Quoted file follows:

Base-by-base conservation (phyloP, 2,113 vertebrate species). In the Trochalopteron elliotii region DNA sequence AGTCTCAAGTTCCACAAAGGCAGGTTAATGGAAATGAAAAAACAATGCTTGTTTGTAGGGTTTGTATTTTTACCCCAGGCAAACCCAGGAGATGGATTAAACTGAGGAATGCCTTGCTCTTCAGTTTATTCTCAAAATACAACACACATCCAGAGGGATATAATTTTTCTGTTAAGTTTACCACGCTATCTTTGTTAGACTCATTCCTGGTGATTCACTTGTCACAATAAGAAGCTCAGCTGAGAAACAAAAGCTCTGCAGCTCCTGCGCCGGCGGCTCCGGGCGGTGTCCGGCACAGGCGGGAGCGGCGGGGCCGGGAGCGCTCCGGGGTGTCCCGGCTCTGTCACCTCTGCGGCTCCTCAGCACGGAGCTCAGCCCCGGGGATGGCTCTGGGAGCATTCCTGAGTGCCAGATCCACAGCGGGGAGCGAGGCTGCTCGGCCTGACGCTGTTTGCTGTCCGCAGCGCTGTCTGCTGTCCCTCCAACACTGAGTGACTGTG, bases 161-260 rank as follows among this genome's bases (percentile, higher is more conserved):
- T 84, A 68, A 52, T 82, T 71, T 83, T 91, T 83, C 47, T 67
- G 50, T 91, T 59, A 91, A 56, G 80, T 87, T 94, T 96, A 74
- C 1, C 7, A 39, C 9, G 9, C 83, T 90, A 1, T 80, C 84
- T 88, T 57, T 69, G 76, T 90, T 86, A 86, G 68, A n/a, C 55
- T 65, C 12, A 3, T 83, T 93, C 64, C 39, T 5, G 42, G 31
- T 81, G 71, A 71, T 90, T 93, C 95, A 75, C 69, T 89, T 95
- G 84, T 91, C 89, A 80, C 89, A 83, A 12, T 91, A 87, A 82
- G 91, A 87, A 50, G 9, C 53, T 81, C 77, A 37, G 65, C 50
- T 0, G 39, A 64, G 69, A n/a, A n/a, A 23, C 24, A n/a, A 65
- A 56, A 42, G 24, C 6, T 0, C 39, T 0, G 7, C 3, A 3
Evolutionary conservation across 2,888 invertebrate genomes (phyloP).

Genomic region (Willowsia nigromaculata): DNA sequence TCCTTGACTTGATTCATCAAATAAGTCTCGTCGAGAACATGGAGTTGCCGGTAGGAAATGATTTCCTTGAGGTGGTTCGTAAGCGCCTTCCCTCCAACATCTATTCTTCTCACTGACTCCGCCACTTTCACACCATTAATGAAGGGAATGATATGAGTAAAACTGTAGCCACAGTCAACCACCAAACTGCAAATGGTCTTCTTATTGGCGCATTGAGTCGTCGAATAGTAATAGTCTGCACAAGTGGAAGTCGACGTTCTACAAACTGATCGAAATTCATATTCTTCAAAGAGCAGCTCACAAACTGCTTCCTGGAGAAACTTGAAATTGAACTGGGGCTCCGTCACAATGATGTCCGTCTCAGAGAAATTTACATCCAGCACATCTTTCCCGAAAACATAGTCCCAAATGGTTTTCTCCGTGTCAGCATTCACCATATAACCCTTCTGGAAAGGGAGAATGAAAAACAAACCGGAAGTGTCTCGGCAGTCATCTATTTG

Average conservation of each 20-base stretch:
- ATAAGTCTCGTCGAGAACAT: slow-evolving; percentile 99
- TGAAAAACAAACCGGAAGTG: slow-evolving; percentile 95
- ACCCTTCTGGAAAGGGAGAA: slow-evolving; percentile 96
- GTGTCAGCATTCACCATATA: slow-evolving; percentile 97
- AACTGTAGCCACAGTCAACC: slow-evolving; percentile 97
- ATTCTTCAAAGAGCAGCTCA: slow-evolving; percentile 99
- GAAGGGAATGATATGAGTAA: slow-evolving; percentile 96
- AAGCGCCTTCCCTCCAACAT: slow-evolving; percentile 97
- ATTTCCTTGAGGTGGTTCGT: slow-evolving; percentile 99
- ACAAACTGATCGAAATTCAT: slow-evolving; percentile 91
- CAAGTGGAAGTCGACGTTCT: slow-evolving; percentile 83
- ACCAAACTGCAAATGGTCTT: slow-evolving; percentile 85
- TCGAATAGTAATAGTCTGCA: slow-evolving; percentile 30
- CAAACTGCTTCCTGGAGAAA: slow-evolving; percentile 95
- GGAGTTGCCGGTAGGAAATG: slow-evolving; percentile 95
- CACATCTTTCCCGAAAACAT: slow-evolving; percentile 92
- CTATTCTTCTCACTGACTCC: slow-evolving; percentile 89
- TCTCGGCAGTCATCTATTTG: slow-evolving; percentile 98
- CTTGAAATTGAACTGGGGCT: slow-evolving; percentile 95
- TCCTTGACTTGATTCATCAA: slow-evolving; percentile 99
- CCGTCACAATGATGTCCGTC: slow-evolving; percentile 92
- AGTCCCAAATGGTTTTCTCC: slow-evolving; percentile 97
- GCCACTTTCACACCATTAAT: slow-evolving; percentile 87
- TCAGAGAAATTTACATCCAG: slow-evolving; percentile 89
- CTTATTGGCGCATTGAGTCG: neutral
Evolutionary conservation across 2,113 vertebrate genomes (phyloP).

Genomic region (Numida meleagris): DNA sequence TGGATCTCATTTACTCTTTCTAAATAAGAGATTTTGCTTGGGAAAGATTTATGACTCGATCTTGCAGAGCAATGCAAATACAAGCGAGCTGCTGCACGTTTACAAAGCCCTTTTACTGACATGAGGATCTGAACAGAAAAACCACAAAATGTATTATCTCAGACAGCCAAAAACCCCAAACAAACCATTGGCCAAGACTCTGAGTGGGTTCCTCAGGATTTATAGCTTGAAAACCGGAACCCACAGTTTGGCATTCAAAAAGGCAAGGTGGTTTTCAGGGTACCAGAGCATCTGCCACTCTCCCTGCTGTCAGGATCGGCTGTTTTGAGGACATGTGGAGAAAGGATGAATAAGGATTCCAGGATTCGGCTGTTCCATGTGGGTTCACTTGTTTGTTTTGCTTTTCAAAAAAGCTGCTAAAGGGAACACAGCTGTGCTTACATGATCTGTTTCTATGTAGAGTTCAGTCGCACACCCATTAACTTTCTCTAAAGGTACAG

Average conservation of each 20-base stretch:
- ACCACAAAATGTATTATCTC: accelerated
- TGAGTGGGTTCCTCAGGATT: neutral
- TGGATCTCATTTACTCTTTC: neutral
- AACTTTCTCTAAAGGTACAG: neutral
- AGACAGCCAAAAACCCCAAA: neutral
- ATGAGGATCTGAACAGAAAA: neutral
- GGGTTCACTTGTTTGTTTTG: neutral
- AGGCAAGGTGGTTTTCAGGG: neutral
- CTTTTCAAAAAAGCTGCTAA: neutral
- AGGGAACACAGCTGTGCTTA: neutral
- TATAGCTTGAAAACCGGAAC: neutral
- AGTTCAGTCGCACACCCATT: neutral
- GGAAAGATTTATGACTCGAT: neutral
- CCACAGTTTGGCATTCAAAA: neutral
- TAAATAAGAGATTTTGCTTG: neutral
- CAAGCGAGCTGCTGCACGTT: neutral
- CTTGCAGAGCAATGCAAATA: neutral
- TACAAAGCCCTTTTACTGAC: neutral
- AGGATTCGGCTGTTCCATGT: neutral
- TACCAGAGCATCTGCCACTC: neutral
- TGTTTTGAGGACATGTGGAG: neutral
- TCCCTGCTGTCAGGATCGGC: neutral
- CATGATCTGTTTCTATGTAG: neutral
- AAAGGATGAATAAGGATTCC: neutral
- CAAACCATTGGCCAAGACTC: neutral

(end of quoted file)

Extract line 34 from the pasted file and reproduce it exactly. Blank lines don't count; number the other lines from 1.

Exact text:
- TCCTTGACTTGATTCATCAA: slow-evolving; percentile 99